Walter Hartman launches his Walter On Wine website at LA WineFest with the Executive Director, Scherr Lillico

Mitchell McSorley of Hibou Wines joins Walter to highlight Hibou’s luscious wines

Ja Rule was ‘Always on Time’ to join Walter in tastings with wine lovers at LA WineFest

Callam Clarke of Adobe Road Winery holds a tasting session with Walter On Wine

Bring an Interesting Bottle Night


It started simply enough. A few years ago, we got together with two other couples after the December holidays. We all had plenty of commitments in December, and we figured this would allow us a more leisurely evening to socialize – with good friends, good food, and of course, good wine. The other couples each brought a bottle to share that evening, and I had a couple lined up also, with one maybe a little special. Flash-forward a few years, and it’s become a key part of the evening to bring and share “something a little special.” Everything is fair game, and everyone is entitled to define “special” any way they choose. This has made for a fun evening and a chance to experience some new and often very good wines.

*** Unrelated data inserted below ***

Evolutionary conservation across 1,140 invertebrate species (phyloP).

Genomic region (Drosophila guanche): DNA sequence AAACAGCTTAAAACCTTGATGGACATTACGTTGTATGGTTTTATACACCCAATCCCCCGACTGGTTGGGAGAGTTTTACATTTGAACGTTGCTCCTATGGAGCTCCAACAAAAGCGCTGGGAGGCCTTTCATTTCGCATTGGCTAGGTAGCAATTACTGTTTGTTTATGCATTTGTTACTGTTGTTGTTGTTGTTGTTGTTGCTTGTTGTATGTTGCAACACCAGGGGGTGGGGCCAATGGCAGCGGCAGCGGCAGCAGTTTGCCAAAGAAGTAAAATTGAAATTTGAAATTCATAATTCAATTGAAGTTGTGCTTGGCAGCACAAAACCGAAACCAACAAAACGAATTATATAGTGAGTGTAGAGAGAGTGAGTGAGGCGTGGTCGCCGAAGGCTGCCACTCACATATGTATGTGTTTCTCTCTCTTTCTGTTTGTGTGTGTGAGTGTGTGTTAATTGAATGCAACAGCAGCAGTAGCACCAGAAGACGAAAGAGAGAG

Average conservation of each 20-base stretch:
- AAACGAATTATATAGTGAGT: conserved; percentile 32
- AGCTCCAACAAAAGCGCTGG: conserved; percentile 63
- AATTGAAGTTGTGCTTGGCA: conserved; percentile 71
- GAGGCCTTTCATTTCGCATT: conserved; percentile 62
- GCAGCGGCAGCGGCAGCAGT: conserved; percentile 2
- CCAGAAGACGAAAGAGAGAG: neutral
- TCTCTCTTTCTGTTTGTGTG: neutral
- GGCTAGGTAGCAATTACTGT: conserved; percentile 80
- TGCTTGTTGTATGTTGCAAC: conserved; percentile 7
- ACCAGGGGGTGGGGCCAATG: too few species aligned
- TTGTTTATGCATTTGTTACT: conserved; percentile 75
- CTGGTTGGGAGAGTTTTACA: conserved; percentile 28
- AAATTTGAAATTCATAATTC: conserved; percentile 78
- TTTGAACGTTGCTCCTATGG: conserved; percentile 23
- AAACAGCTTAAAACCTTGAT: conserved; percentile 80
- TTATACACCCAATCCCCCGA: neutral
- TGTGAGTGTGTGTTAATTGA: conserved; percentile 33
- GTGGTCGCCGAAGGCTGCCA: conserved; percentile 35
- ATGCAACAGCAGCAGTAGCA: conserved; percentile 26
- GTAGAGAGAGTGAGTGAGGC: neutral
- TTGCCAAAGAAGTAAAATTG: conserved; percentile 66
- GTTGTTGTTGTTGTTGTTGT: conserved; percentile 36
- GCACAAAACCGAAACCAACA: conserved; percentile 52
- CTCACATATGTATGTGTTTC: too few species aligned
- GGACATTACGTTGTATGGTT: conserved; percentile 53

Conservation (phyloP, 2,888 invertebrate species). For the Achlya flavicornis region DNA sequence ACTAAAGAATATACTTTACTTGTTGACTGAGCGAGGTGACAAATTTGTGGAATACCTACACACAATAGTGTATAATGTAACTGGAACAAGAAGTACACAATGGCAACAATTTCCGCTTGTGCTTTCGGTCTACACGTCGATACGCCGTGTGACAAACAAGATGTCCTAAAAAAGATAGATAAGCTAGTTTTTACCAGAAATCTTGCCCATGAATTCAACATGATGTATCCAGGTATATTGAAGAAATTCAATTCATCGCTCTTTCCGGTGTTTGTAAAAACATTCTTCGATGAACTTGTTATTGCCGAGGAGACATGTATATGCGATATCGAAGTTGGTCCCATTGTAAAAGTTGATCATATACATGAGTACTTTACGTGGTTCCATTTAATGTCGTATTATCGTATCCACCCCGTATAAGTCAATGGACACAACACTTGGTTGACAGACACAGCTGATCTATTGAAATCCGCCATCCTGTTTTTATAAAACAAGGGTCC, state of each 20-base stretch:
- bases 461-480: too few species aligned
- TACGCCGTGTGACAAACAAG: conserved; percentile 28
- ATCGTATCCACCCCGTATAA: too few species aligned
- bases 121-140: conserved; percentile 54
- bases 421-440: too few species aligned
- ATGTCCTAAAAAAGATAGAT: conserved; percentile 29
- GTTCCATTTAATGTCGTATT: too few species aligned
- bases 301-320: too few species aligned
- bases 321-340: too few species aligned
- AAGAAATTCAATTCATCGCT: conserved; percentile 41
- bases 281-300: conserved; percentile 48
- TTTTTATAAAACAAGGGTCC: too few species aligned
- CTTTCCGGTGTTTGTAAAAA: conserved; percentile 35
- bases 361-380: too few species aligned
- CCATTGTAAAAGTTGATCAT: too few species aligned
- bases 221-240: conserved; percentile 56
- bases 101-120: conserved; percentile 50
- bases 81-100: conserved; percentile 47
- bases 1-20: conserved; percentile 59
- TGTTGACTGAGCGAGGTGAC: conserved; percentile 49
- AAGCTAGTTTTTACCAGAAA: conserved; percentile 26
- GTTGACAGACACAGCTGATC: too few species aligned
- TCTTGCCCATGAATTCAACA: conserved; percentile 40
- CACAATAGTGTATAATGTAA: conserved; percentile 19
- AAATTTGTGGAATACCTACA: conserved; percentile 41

When we think of Greece, we usually visualize sun-bleached islands surrounded by beautiful blue waters – and Greek white wine. But Greece offers much more. Our friend George, who was born in Greece, brought are a red wine, Kokkinos, from the uplands of Naoussa, in Macedonia, Greece. This wine is often compared to Pinot Noir or Barolo, because all these wines have a similar structure, with high acidity and high tannins. The Kokkinos is made from the xinomavro grape and can take some aging to come together. Ours was a 2015 and drinking nicely, a “big” wine with plenty of red and black fruit flavors and hints of leather. Perhaps most stunning, these wines can be had for around $20 per bottle, an outstanding price for a wine with so much backbone, fruit, and aging potential. George and his wife, Lisa, were proud to share a great red wine from his homeland.